Tourniquets (TQ) have an especially big flaw: They only work on your arms and legs. What if you’re cut somewhere else? What’s your plan for that?
Carrying a CAT for emergencies is great until you trip into a pine tree branch and punch a hole in your neck.
People seem to gravitate to the tourniquet as the only thing they need for bleeding control, but while the TQ is important and effective, you can’t use it to treat other injuries. (Unless we’re talking about the SWAT-T. But I’m staying off that soapbox, for now.)
Here are two good reasons why learning to wound pack is just as important as tourniquet application:
I have a lot of time on tourniquets, both in training and in real life. I’ve had the chance to use a lot of different systems for controlling bleeding and here are my top picks for The Top 5 Best Tourniquets.
If you aren’t new to the emergency trauma scene, some of these TQs are no brainers, but number 5 is my favorite, and might surprise you.
I suffer from a compulsion to be prepared for every possible situation. I LOVE being that idiot who is just waiting for someone to ask if I have a knife they can borrow to open a box. (I do)
It's weird I know. I don't understand it either but I know I'm not the only one. Lots of other people around the world are always looking for ways to be more prepared in a bad situation.
Acquiring the knowledge, skills, and gear needed to stabilize life threatening wounds is the single most important thing you can do for your personal safety.
This topic above all others crosses social, cultural, class, and political values. No matter who you are, everyone can agree that the ability and willingness care for seriously injured people are noble and heroic qualities.
A trauma victim can go from happy and healthy to pale and weak in minutes. Time is in short supply and the farther away from you are from medical gear, the less likely you will be to make the rescue.
That's all well and good, but who wants to be the dork walking around with a medical bag hanging off their belt? I'm a bit self-conscious about my weird compulsion for preparedness, so I like to keep things as hidden as possible.
If you’ve seen an action movie, you know well how vehicles explode at the very slightest provocation. In reality, car manufacturers try very hard to come up with designs to ensure this doesn’t happen. It’s bad business to produce vehicles the blow up.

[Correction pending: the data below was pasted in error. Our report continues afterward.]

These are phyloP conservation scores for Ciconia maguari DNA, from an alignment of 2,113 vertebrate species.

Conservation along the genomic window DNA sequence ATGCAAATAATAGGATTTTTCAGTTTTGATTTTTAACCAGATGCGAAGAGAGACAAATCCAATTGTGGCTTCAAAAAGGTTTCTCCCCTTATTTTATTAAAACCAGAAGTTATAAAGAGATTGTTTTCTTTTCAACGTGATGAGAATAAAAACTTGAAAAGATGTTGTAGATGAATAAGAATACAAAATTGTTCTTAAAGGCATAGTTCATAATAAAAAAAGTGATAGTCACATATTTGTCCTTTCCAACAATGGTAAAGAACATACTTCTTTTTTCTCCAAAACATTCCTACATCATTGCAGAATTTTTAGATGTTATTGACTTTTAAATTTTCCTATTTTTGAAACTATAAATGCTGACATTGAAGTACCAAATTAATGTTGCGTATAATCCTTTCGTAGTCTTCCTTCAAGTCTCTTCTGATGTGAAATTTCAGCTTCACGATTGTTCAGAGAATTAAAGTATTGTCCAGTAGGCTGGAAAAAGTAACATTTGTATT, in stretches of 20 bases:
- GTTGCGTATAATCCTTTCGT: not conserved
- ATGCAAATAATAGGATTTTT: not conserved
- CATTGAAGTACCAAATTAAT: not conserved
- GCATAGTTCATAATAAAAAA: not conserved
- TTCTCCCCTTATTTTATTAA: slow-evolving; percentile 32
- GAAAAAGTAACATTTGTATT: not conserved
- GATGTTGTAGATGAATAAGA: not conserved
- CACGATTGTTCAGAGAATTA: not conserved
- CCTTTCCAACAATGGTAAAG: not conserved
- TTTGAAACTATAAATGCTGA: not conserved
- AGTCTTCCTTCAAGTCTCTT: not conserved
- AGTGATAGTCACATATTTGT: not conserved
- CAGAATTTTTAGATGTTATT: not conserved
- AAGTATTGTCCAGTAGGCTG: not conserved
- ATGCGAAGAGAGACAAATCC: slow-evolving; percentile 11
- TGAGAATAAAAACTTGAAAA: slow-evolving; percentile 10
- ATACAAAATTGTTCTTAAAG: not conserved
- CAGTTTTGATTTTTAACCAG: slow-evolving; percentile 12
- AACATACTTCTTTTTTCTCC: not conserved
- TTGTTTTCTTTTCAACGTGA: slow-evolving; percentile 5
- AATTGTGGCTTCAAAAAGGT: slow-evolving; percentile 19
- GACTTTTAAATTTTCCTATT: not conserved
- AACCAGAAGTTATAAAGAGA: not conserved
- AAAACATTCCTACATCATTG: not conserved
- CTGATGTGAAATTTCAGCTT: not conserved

I’m sure its possible, given the right conditions, but you shouldn’t be attempting to drag a casualty from a car because you’re worried its gonna blow.
I am frequently told stories about coming up on the scene of a car accident.
These stories are almost always told in a way that describes a feeling of helplessness and uncertainty.
Most people go about their day completely unaware that on their way home from work, they’ll come across a bad car crash, and when they are presented with the unexpected, they realize how unprepared they are to handle it.
This adds to the stress of the situation greatly because they’re don’t know what to do. In this article we’ll explore a few topics so you’re better prepared to help someone who needs it.
Research is a vital component to medical care. Without medical researchers constantly developing new techniques and testing the effectiveness of old ones, we’d still be stuck with medieval era medicine.
Thankfully, the medical world is a constantly changing and shifting environment, which is why we no longer drill holes in our patient’s head to let out evil spirits and cure mental illness.
Progress is a good thing, and we need to continually question why we do what we do, and if there's a better way.
It’s impossible to be prepared at all times and knowing what to do when you don’t have any medical gear can be the literal difference between life and death.
Even a paramedic with a fully stocked ambulance has finite supplies, and if the situation is bad enough, anyone could easily run out.
If you haven’t already read what to do for bleeding, make sure you check that out before you continue with this article so everything makes sense.
Sucking chest wounds are treated quickly and effectively with the quick application of a chest seal. Penetrating trauma to the chest can cause a Tension Pneumothorax (TPT), a potentially life-threatening condition, but how can you treat it with no medical gear?